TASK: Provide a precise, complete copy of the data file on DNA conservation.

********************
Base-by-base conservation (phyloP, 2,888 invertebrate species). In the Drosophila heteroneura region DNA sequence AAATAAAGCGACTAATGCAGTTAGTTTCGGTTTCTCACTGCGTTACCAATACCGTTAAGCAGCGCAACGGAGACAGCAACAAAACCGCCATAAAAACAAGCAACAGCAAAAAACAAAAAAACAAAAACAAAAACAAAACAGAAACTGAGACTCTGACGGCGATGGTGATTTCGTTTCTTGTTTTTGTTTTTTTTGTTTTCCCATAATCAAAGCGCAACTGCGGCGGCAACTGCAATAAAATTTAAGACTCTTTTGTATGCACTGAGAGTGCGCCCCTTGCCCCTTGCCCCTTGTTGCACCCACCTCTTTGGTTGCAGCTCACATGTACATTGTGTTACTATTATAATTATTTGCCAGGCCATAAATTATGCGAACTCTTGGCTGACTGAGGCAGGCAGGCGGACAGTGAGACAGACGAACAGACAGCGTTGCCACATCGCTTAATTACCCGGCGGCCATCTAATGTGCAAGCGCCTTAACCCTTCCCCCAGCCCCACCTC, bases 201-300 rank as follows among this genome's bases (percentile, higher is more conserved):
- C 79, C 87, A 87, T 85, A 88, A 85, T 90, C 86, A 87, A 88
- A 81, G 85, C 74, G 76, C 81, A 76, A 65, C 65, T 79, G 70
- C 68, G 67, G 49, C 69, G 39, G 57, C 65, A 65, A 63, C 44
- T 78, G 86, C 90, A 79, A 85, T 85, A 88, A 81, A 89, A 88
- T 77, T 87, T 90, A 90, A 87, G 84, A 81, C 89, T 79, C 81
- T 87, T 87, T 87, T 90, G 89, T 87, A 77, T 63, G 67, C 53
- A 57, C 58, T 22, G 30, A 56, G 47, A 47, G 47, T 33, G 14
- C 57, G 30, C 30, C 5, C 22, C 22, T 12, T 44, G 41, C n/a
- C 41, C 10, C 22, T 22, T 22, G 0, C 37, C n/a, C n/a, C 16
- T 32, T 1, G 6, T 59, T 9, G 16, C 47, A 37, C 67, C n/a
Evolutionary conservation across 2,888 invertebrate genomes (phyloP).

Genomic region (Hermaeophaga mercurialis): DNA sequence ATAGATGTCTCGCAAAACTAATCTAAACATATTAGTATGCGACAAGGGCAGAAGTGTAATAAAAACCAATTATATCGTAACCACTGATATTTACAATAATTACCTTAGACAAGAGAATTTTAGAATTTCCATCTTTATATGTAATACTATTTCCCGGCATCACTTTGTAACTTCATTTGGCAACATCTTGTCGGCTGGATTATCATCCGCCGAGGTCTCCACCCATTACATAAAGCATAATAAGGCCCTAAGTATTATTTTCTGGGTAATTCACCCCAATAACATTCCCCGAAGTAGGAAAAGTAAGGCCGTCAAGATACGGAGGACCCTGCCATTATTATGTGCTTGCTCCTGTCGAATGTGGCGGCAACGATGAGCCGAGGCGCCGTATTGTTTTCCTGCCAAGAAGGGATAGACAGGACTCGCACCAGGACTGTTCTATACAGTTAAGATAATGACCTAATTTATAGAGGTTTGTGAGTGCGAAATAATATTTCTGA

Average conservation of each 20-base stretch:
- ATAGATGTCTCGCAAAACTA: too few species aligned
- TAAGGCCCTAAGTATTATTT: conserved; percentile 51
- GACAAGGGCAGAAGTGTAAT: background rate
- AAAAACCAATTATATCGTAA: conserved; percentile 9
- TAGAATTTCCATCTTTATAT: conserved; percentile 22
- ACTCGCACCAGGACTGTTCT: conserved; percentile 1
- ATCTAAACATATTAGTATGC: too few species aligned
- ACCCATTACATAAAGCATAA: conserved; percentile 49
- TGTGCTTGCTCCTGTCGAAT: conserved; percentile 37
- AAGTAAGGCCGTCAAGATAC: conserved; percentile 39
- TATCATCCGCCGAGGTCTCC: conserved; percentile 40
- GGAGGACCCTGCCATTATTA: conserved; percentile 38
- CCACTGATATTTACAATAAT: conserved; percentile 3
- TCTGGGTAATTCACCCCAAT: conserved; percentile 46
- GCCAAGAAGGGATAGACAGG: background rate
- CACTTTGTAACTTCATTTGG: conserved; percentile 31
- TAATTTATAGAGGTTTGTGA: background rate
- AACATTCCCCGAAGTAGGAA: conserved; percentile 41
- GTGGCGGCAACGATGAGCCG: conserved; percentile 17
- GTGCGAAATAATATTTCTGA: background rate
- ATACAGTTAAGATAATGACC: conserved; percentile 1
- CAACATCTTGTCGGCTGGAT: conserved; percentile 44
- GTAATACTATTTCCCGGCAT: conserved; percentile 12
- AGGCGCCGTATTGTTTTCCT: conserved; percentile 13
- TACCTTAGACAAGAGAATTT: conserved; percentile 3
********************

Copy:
Base-by-base conservation (phyloP, 2,888 invertebrate species). In the Drosophila heteroneura region DNA sequence AAATAAAGCGACTAATGCAGTTAGTTTCGGTTTCTCACTGCGTTACCAATACCGTTAAGCAGCGCAACGGAGACAGCAACAAAACCGCCATAAAAACAAGCAACAGCAAAAAACAAAAAAACAAAAACAAAAACAAAACAGAAACTGAGACTCTGACGGCGATGGTGATTTCGTTTCTTGTTTTTGTTTTTTTTGTTTTCCCATAATCAAAGCGCAACTGCGGCGGCAACTGCAATAAAATTTAAGACTCTTTTGTATGCACTGAGAGTGCGCCCCTTGCCCCTTGCCCCTTGTTGCACCCACCTCTTTGGTTGCAGCTCACATGTACATTGTGTTACTATTATAATTATTTGCCAGGCCATAAATTATGCGAACTCTTGGCTGACTGAGGCAGGCAGGCGGACAGTGAGACAGACGAACAGACAGCGTTGCCACATCGCTTAATTACCCGGCGGCCATCTAATGTGCAAGCGCCTTAACCCTTCCCCCAGCCCCACCTC, bases 201-300 rank as follows among this genome's bases (percentile, higher is more conserved):
- C 79, C 87, A 87, T 85, A 88, A 85, T 90, C 86, A 87, A 88
- A 81, G 85, C 74, G 76, C 81, A 76, A 65, C 65, T 79, G 70
- C 68, G 67, G 49, C 69, G 39, G 57, C 65, A 65, A 63, C 44
- T 78, G 86, C 90, A 79, A 85, T 85, A 88, A 81, A 89, A 88
- T 77, T 87, T 90, A 90, A 87, G 84, A 81, C 89, T 79, C 81
- T 87, T 87, T 87, T 90, G 89, T 87, A 77, T 63, G 67, C 53
- A 57, C 58, T 22, G 30, A 56, G 47, A 47, G 47, T 33, G 14
- C 57, G 30, C 30, C 5, C 22, C 22, T 12, T 44, G 41, C n/a
- C 41, C 10, C 22, T 22, T 22, G 0, C 37, C n/a, C n/a, C 16
- T 32, T 1, G 6, T 59, T 9, G 16, C 47, A 37, C 67, C n/a
Evolutionary conservation across 2,888 invertebrate genomes (phyloP).

Genomic region (Hermaeophaga mercurialis): DNA sequence ATAGATGTCTCGCAAAACTAATCTAAACATATTAGTATGCGACAAGGGCAGAAGTGTAATAAAAACCAATTATATCGTAACCACTGATATTTACAATAATTACCTTAGACAAGAGAATTTTAGAATTTCCATCTTTATATGTAATACTATTTCCCGGCATCACTTTGTAACTTCATTTGGCAACATCTTGTCGGCTGGATTATCATCCGCCGAGGTCTCCACCCATTACATAAAGCATAATAAGGCCCTAAGTATTATTTTCTGGGTAATTCACCCCAATAACATTCCCCGAAGTAGGAAAAGTAAGGCCGTCAAGATACGGAGGACCCTGCCATTATTATGTGCTTGCTCCTGTCGAATGTGGCGGCAACGATGAGCCGAGGCGCCGTATTGTTTTCCTGCCAAGAAGGGATAGACAGGACTCGCACCAGGACTGTTCTATACAGTTAAGATAATGACCTAATTTATAGAGGTTTGTGAGTGCGAAATAATATTTCTGA

Average conservation of each 20-base stretch:
- ATAGATGTCTCGCAAAACTA: too few species aligned
- TAAGGCCCTAAGTATTATTT: conserved; percentile 51
- GACAAGGGCAGAAGTGTAAT: background rate
- AAAAACCAATTATATCGTAA: conserved; percentile 9
- TAGAATTTCCATCTTTATAT: conserved; percentile 22
- ACTCGCACCAGGACTGTTCT: conserved; percentile 1
- ATCTAAACATATTAGTATGC: too few species aligned
- ACCCATTACATAAAGCATAA: conserved; percentile 49
- TGTGCTTGCTCCTGTCGAAT: conserved; percentile 37
- AAGTAAGGCCGTCAAGATAC: conserved; percentile 39
- TATCATCCGCCGAGGTCTCC: conserved; percentile 40
- GGAGGACCCTGCCATTATTA: conserved; percentile 38
- CCACTGATATTTACAATAAT: conserved; percentile 3
- TCTGGGTAATTCACCCCAAT: conserved; percentile 46
- GCCAAGAAGGGATAGACAGG: background rate
- CACTTTGTAACTTCATTTGG: conserved; percentile 31
- TAATTTATAGAGGTTTGTGA: background rate
- AACATTCCCCGAAGTAGGAA: conserved; percentile 41
- GTGGCGGCAACGATGAGCCG: conserved; percentile 17
- GTGCGAAATAATATTTCTGA: background rate
- ATACAGTTAAGATAATGACC: conserved; percentile 1
- CAACATCTTGTCGGCTGGAT: conserved; percentile 44
- GTAATACTATTTCCCGGCAT: conserved; percentile 12
- AGGCGCCGTATTGTTTTCCT: conserved; percentile 13
- TACCTTAGACAAGAGAATTT: conserved; percentile 3